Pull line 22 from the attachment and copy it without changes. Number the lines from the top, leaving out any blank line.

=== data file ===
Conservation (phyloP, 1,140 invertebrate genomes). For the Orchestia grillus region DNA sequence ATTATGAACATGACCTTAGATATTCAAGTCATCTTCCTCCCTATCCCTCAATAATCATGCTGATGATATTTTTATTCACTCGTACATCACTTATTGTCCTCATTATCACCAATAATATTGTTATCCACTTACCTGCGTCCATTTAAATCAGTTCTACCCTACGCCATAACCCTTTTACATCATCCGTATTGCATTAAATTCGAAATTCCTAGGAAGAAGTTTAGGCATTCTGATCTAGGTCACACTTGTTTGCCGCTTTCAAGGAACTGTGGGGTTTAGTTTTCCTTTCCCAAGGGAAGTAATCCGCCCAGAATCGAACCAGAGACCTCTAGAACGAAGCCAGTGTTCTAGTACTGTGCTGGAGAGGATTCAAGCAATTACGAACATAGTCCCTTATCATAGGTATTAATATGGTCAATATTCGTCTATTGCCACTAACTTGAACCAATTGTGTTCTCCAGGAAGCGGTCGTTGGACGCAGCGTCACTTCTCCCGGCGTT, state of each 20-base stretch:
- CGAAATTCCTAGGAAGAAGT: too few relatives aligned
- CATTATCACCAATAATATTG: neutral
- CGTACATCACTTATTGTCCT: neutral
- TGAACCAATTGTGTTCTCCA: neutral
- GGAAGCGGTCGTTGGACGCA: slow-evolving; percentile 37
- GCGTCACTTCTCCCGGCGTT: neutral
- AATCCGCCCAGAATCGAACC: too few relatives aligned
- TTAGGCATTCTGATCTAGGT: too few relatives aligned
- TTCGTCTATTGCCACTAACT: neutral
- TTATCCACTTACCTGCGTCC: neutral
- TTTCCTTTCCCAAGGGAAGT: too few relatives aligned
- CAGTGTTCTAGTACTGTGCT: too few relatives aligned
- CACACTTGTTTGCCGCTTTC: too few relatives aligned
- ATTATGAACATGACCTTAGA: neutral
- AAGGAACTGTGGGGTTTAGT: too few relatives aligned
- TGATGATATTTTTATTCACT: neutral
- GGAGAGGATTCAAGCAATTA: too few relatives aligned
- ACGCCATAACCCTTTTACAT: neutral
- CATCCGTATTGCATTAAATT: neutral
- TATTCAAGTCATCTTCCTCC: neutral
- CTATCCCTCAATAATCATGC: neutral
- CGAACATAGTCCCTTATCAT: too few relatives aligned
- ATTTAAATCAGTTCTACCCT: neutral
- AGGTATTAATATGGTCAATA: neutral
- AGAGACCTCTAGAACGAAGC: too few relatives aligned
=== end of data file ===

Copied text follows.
- CTATCCCTCAATAATCATGC: neutral